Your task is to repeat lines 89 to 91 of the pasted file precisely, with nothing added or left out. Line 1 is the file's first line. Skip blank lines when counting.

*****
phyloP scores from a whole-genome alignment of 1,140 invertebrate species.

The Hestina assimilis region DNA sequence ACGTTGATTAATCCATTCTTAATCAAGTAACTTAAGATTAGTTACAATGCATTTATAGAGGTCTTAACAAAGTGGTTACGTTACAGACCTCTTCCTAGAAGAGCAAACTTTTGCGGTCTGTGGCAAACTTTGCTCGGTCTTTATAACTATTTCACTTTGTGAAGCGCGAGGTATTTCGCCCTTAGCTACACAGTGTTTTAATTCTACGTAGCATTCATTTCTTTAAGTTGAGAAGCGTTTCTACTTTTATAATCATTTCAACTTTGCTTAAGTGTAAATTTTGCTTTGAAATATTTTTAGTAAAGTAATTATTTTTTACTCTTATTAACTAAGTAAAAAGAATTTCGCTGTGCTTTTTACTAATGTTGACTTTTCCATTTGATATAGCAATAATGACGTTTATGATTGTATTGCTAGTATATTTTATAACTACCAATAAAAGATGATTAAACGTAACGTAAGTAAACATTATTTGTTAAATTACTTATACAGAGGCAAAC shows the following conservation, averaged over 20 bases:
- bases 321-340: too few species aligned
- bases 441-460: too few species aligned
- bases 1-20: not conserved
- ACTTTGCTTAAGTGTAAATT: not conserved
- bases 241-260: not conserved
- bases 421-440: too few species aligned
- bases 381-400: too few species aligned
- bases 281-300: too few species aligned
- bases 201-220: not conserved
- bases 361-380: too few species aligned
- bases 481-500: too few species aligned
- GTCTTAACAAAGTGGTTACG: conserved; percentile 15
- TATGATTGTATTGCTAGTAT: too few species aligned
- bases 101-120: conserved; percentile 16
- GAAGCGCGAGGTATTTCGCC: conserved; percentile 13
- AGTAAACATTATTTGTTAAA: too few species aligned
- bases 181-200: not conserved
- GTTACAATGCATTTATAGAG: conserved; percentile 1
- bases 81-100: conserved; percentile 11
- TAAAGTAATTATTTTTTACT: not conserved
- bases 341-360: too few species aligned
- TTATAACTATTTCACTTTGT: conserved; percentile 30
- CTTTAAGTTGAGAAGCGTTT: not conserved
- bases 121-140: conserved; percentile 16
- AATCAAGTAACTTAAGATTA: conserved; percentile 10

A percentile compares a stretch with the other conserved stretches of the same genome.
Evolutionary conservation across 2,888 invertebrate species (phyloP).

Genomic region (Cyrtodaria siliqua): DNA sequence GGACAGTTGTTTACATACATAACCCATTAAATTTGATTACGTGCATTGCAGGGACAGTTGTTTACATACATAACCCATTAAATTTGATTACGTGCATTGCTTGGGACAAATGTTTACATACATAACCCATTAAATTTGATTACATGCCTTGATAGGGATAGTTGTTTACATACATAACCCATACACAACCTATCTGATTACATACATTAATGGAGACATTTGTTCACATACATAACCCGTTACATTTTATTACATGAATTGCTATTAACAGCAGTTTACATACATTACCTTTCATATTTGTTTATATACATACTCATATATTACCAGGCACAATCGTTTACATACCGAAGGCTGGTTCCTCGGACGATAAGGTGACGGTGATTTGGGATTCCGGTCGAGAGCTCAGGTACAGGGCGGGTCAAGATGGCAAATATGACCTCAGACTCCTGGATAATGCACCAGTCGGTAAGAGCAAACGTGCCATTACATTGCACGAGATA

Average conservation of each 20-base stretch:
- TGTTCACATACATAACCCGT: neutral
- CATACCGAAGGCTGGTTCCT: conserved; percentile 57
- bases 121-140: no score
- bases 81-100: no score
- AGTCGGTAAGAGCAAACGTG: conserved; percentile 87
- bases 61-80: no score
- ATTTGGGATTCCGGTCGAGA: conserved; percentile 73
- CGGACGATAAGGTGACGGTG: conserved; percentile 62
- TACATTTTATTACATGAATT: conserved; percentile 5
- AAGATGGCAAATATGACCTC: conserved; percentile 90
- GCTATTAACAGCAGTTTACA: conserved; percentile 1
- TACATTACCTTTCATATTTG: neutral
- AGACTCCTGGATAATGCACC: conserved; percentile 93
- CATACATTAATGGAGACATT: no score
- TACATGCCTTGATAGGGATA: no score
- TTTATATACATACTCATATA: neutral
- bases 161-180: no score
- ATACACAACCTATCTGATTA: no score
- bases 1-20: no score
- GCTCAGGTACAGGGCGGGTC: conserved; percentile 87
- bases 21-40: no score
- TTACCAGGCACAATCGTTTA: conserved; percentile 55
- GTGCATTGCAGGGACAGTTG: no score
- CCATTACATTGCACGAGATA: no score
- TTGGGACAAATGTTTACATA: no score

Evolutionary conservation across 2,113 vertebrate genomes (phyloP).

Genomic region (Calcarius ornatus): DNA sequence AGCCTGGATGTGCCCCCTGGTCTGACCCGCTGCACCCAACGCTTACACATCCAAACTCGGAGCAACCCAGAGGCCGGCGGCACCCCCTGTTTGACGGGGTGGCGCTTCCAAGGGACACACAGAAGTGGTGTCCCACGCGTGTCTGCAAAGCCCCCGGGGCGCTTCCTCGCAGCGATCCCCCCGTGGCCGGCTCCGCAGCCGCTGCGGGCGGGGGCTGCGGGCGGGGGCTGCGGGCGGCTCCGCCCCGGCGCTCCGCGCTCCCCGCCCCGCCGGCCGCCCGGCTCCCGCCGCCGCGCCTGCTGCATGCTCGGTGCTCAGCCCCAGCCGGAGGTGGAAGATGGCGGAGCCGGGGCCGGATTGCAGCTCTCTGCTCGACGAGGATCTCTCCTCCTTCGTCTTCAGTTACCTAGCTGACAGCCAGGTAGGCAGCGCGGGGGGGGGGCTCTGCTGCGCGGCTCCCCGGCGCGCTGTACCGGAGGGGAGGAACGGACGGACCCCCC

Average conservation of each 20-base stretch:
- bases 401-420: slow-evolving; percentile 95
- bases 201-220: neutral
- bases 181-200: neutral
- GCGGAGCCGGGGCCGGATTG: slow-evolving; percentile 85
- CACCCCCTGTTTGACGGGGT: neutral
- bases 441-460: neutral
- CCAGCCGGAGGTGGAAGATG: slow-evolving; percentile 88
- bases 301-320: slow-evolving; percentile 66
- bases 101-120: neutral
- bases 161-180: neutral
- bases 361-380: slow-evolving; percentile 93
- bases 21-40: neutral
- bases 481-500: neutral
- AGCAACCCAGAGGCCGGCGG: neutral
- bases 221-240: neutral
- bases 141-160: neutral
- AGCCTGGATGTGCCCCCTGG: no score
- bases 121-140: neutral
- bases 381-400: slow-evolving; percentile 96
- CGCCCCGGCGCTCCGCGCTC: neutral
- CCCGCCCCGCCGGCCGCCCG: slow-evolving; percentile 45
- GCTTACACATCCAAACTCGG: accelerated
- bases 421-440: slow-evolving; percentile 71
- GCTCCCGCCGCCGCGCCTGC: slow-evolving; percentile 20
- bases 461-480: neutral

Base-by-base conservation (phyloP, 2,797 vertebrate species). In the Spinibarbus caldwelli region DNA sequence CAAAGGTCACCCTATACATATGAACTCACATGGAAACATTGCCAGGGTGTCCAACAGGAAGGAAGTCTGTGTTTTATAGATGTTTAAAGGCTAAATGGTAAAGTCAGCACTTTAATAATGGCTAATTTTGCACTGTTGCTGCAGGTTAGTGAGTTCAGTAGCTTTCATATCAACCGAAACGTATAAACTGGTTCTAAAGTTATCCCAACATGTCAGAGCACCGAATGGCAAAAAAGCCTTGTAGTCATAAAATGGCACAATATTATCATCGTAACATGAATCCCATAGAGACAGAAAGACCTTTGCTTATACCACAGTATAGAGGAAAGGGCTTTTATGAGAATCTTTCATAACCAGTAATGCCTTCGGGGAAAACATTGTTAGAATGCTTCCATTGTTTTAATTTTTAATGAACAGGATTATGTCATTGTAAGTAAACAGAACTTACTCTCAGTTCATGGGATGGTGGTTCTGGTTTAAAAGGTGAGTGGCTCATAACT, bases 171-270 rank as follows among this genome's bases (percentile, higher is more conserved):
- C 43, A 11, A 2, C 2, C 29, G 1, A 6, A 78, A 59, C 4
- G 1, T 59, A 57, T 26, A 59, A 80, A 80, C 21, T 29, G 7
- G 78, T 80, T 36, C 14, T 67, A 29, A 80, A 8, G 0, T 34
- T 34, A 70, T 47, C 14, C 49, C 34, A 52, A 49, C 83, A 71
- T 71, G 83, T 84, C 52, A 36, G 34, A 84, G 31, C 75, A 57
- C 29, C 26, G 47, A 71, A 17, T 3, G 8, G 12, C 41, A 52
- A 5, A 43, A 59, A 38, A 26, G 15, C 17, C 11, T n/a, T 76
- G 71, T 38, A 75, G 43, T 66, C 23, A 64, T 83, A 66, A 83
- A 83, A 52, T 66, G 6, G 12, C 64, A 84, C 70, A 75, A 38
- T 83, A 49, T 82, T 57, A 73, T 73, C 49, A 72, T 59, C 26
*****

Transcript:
- T 34, A 70, T 47, C 14, C 49, C 34, A 52, A 49, C 83, A 71
- T 71, G 83, T 84, C 52, A 36, G 34, A 84, G 31, C 75, A 57
- C 29, C 26, G 47, A 71, A 17, T 3, G 8, G 12, C 41, A 52